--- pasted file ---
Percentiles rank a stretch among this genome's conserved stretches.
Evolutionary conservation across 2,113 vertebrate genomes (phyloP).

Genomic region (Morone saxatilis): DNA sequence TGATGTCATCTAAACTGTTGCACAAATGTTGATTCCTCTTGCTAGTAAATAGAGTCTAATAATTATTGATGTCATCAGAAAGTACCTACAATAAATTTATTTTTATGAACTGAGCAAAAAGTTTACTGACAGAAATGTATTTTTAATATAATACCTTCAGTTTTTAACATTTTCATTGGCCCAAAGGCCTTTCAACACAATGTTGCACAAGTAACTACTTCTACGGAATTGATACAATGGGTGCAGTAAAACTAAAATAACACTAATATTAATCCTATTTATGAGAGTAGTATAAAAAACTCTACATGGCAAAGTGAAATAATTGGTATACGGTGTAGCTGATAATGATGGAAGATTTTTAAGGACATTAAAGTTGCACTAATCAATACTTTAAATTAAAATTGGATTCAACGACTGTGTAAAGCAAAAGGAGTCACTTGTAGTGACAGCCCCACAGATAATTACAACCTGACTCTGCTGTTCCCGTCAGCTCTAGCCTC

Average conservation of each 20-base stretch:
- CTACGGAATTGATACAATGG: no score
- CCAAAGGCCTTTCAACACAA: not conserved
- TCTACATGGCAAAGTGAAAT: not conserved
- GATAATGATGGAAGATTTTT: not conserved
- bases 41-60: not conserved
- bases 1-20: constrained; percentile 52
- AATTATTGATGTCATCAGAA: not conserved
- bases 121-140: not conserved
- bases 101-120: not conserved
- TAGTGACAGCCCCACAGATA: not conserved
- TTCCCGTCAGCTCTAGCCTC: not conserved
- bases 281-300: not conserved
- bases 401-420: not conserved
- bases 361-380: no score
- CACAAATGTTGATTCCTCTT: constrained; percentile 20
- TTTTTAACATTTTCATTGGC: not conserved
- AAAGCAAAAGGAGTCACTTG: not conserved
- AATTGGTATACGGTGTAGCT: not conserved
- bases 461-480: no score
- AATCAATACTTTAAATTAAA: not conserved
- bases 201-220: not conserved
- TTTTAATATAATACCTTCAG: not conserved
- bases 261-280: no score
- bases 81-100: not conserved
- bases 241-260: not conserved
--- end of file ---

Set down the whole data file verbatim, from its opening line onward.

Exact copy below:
Percentiles rank a stretch among this genome's conserved stretches.
Evolutionary conservation across 2,113 vertebrate genomes (phyloP).

Genomic region (Morone saxatilis): DNA sequence TGATGTCATCTAAACTGTTGCACAAATGTTGATTCCTCTTGCTAGTAAATAGAGTCTAATAATTATTGATGTCATCAGAAAGTACCTACAATAAATTTATTTTTATGAACTGAGCAAAAAGTTTACTGACAGAAATGTATTTTTAATATAATACCTTCAGTTTTTAACATTTTCATTGGCCCAAAGGCCTTTCAACACAATGTTGCACAAGTAACTACTTCTACGGAATTGATACAATGGGTGCAGTAAAACTAAAATAACACTAATATTAATCCTATTTATGAGAGTAGTATAAAAAACTCTACATGGCAAAGTGAAATAATTGGTATACGGTGTAGCTGATAATGATGGAAGATTTTTAAGGACATTAAAGTTGCACTAATCAATACTTTAAATTAAAATTGGATTCAACGACTGTGTAAAGCAAAAGGAGTCACTTGTAGTGACAGCCCCACAGATAATTACAACCTGACTCTGCTGTTCCCGTCAGCTCTAGCCTC

Average conservation of each 20-base stretch:
- CTACGGAATTGATACAATGG: no score
- CCAAAGGCCTTTCAACACAA: not conserved
- TCTACATGGCAAAGTGAAAT: not conserved
- GATAATGATGGAAGATTTTT: not conserved
- bases 41-60: not conserved
- bases 1-20: constrained; percentile 52
- AATTATTGATGTCATCAGAA: not conserved
- bases 121-140: not conserved
- bases 101-120: not conserved
- TAGTGACAGCCCCACAGATA: not conserved
- TTCCCGTCAGCTCTAGCCTC: not conserved
- bases 281-300: not conserved
- bases 401-420: not conserved
- bases 361-380: no score
- CACAAATGTTGATTCCTCTT: constrained; percentile 20
- TTTTTAACATTTTCATTGGC: not conserved
- AAAGCAAAAGGAGTCACTTG: not conserved
- AATTGGTATACGGTGTAGCT: not conserved
- bases 461-480: no score
- AATCAATACTTTAAATTAAA: not conserved
- bases 201-220: not conserved
- TTTTAATATAATACCTTCAG: not conserved
- bases 261-280: no score
- bases 81-100: not conserved
- bases 241-260: not conserved